Background: Pancreatic ductal adenocarcinoma (PDAC) has a poor prognosis and this is attributed to it being diagnosed at an advanced stage. Understanding the pathways involved in initial development may improve early detection strategies. This systematic review assessed the association between circulating protein and metabolite biomarkers and PDAC development. Methods: A literature search until August 2020 in MEDLINE, EMBASE and Web of Science was performed. Studies were included if they assessed circulating blood, urine or salivary biomarkers and their association with PDAC risk. Quality was assessed using the Newcastle-Ottawa scale for cohort studies. Random-effects meta-analyses were used to calculate pooled relative risk. Results: A total of 65 studies were included. Higher levels of glucose were found to be positively associated with risk of developing PDAC (n=4 studies; pooled relative risk (RR): 1.61; 95% CI: 1.16-2.22). Additionally, an inverse association was seen with pyridoxal 5′-phosphate (PLP) levels (n=4 studies; RR: 0.62; 95% CI: 0.44-0.87). Meta-analyses showed no association between levels of C-peptide, members of the insulin growth factor signaling pathway, C-reactive protein, adiponectin, 25-hydroxyvitamin D and folate/homocysteine and PDAC risk. Four individual studies also reported a suggestive positive association of branched chain amino acids with PDAC risk but due to differences in measures reported, a meta-analysis could not be performed. Conclusions: Our pooled analysis demonstrates that higher serum glucose levels and lower levels of PLP are associated with risk of PDAC. Impact: Glucose and PLP levels are associated with PDAC risk. More prospective studies are required to identify biomarkers for early detection.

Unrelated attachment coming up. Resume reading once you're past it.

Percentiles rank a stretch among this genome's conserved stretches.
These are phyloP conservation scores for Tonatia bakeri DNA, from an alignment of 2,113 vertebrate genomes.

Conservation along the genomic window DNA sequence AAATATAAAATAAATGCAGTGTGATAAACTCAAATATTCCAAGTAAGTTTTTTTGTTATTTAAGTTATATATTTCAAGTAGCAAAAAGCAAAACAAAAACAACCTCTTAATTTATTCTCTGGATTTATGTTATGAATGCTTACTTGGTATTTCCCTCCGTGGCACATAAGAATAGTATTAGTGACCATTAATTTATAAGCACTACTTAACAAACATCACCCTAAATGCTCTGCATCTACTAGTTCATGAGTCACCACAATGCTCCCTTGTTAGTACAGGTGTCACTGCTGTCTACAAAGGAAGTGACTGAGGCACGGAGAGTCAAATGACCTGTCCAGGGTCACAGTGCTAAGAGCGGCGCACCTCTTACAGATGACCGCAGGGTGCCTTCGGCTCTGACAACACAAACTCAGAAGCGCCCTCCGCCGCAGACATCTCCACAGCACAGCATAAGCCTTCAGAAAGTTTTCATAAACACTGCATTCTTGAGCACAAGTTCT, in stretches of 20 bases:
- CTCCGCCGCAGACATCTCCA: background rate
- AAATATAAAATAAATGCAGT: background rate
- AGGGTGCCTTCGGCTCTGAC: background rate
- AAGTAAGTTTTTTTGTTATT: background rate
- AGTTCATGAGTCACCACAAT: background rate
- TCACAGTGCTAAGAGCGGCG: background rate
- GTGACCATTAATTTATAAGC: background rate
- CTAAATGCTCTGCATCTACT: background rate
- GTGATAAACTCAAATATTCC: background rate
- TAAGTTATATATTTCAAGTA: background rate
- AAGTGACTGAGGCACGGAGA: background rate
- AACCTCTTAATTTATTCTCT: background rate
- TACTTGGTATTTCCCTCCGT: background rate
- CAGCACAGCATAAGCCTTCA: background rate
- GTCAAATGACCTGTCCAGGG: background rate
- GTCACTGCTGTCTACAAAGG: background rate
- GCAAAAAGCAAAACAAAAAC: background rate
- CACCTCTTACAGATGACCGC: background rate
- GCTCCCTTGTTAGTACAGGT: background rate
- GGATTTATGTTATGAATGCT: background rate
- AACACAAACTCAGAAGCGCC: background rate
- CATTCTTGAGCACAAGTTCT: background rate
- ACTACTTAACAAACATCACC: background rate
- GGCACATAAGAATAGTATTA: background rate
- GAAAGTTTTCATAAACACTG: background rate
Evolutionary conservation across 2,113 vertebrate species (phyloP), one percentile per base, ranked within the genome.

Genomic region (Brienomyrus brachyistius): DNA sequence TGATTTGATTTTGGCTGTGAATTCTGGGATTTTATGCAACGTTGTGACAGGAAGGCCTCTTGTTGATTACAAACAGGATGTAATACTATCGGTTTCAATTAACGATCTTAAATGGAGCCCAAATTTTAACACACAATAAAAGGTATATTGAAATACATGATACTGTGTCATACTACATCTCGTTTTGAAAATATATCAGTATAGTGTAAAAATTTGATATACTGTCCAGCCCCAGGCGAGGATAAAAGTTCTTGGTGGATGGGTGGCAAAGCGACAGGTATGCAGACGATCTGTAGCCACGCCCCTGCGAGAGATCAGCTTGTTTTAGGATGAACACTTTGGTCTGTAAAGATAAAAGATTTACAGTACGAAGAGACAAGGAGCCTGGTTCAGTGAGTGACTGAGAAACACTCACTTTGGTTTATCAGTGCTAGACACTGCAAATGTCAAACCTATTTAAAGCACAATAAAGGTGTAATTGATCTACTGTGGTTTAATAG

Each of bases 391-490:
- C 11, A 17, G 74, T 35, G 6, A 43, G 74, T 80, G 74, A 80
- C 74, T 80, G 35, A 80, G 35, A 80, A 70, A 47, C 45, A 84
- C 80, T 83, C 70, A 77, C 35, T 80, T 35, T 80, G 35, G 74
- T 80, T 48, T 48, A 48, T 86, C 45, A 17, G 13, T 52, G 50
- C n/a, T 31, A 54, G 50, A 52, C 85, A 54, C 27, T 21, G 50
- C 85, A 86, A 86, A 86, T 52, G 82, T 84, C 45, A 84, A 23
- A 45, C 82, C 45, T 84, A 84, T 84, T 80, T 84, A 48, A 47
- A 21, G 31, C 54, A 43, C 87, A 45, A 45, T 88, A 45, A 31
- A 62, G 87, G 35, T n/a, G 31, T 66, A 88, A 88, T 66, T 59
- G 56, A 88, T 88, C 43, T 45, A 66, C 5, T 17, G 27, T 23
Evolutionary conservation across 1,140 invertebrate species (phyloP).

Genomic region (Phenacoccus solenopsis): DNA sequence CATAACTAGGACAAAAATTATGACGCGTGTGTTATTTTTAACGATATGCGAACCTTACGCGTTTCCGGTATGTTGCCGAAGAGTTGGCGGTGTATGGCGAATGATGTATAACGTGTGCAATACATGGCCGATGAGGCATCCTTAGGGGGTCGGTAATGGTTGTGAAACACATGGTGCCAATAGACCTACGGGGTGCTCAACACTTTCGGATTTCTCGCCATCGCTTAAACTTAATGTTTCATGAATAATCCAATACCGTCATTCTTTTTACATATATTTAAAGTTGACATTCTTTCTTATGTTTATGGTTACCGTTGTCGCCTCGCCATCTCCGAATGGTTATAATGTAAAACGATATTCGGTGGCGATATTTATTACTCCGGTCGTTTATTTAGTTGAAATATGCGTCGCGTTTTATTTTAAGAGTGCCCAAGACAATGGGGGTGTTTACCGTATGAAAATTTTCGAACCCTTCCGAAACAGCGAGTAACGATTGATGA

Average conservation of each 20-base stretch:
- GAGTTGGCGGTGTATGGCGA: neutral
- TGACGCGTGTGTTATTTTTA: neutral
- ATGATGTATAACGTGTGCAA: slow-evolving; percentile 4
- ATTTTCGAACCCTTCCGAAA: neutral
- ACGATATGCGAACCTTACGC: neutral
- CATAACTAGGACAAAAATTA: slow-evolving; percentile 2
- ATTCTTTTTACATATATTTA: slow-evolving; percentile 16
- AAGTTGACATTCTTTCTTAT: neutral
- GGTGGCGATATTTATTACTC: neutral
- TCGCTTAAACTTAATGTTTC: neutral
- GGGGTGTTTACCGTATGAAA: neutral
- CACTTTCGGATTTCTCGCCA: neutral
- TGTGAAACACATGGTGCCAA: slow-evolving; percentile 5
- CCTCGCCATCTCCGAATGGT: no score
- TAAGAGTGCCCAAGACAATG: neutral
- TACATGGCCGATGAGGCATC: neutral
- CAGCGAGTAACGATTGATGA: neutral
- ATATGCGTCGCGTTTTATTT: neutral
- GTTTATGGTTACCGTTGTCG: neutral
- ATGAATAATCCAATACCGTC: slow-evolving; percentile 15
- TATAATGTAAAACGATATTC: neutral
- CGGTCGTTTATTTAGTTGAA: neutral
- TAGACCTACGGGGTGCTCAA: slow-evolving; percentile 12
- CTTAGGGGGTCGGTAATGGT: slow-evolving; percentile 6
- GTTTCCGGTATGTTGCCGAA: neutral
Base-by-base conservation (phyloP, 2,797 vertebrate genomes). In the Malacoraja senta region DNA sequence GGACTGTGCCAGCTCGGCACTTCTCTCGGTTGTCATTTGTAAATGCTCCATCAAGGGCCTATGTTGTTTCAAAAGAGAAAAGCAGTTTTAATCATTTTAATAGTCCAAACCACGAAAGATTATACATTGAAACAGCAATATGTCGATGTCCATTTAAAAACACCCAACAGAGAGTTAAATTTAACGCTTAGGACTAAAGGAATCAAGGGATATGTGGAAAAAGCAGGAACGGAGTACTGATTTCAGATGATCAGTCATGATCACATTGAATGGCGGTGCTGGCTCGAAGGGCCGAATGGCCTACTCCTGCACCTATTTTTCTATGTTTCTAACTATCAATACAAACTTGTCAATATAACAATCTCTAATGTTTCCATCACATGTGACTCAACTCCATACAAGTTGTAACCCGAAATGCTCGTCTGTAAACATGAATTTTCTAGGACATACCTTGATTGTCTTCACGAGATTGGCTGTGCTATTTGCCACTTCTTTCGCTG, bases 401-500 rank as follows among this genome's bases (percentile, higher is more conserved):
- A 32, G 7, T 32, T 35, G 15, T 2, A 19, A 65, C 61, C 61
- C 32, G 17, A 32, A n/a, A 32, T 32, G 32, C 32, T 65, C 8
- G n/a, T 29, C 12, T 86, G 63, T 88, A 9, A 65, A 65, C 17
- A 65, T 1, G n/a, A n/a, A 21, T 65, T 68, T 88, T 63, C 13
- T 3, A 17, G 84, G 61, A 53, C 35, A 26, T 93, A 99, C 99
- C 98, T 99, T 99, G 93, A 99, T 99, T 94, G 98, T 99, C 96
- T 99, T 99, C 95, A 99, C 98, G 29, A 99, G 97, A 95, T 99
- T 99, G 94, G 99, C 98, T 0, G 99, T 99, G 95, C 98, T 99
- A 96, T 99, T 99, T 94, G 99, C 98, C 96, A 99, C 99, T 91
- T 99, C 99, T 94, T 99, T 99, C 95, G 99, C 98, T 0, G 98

|Journal||American Journal of Cancer|
|Early online date||22 Nov 2021|
|Publication status||Early online date - 22 Nov 2021|
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Proteomics and metabolomics-based identification of novel treatment strategies in pancreatic ductal adenocarcinomaAuthor: Kumar, S., Dec 2022
Supervisor: Turkington, R. (Supervisor) & Kerr, E. (Supervisor)
Student thesis: Doctoral Thesis › Doctor of Philosophy